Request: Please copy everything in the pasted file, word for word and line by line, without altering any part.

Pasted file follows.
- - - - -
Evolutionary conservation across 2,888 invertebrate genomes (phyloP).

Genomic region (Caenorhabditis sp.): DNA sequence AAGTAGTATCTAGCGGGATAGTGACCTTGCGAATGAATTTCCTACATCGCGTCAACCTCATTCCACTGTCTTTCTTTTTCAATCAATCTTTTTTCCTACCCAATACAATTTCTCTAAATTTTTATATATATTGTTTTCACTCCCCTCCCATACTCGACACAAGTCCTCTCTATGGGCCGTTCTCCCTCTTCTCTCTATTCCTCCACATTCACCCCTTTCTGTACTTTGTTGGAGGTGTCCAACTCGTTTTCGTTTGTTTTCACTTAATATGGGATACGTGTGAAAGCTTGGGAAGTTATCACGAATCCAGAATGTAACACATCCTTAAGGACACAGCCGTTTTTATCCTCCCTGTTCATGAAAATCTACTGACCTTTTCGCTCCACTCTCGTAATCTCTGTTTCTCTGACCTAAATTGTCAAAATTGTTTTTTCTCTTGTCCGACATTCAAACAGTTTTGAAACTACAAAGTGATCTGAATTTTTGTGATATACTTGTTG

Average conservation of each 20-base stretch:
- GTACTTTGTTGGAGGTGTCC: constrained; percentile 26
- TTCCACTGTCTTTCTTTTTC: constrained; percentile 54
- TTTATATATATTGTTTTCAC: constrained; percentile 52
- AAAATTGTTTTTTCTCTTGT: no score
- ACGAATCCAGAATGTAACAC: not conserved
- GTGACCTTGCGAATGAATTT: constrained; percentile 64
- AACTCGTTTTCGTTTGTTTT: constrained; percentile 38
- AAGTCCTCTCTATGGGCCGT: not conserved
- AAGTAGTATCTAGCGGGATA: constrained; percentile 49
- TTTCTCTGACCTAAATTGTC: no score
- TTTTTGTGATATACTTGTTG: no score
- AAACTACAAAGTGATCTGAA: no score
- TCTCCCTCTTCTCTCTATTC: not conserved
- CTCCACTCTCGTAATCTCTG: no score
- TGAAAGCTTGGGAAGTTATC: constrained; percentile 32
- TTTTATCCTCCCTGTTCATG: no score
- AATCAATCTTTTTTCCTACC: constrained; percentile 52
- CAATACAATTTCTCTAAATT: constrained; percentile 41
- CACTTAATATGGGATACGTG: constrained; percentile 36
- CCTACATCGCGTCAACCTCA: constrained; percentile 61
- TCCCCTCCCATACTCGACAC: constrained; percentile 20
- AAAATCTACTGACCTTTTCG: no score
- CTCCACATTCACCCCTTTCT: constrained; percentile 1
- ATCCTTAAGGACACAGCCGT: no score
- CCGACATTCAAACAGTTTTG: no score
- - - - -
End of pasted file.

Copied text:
Evolutionary conservation across 2,888 invertebrate genomes (phyloP).

Genomic region (Caenorhabditis sp.): DNA sequence AAGTAGTATCTAGCGGGATAGTGACCTTGCGAATGAATTTCCTACATCGCGTCAACCTCATTCCACTGTCTTTCTTTTTCAATCAATCTTTTTTCCTACCCAATACAATTTCTCTAAATTTTTATATATATTGTTTTCACTCCCCTCCCATACTCGACACAAGTCCTCTCTATGGGCCGTTCTCCCTCTTCTCTCTATTCCTCCACATTCACCCCTTTCTGTACTTTGTTGGAGGTGTCCAACTCGTTTTCGTTTGTTTTCACTTAATATGGGATACGTGTGAAAGCTTGGGAAGTTATCACGAATCCAGAATGTAACACATCCTTAAGGACACAGCCGTTTTTATCCTCCCTGTTCATGAAAATCTACTGACCTTTTCGCTCCACTCTCGTAATCTCTGTTTCTCTGACCTAAATTGTCAAAATTGTTTTTTCTCTTGTCCGACATTCAAACAGTTTTGAAACTACAAAGTGATCTGAATTTTTGTGATATACTTGTTG

Average conservation of each 20-base stretch:
- GTACTTTGTTGGAGGTGTCC: constrained; percentile 26
- TTCCACTGTCTTTCTTTTTC: constrained; percentile 54
- TTTATATATATTGTTTTCAC: constrained; percentile 52
- AAAATTGTTTTTTCTCTTGT: no score
- ACGAATCCAGAATGTAACAC: not conserved
- GTGACCTTGCGAATGAATTT: constrained; percentile 64
- AACTCGTTTTCGTTTGTTTT: constrained; percentile 38
- AAGTCCTCTCTATGGGCCGT: not conserved
- AAGTAGTATCTAGCGGGATA: constrained; percentile 49
- TTTCTCTGACCTAAATTGTC: no score
- TTTTTGTGATATACTTGTTG: no score
- AAACTACAAAGTGATCTGAA: no score
- TCTCCCTCTTCTCTCTATTC: not conserved
- CTCCACTCTCGTAATCTCTG: no score
- TGAAAGCTTGGGAAGTTATC: constrained; percentile 32
- TTTTATCCTCCCTGTTCATG: no score
- AATCAATCTTTTTTCCTACC: constrained; percentile 52
- CAATACAATTTCTCTAAATT: constrained; percentile 41
- CACTTAATATGGGATACGTG: constrained; percentile 36
- CCTACATCGCGTCAACCTCA: constrained; percentile 61
- TCCCCTCCCATACTCGACAC: constrained; percentile 20
- AAAATCTACTGACCTTTTCG: no score
- CTCCACATTCACCCCTTTCT: constrained; percentile 1
- ATCCTTAAGGACACAGCCGT: no score
- CCGACATTCAAACAGTTTTG: no score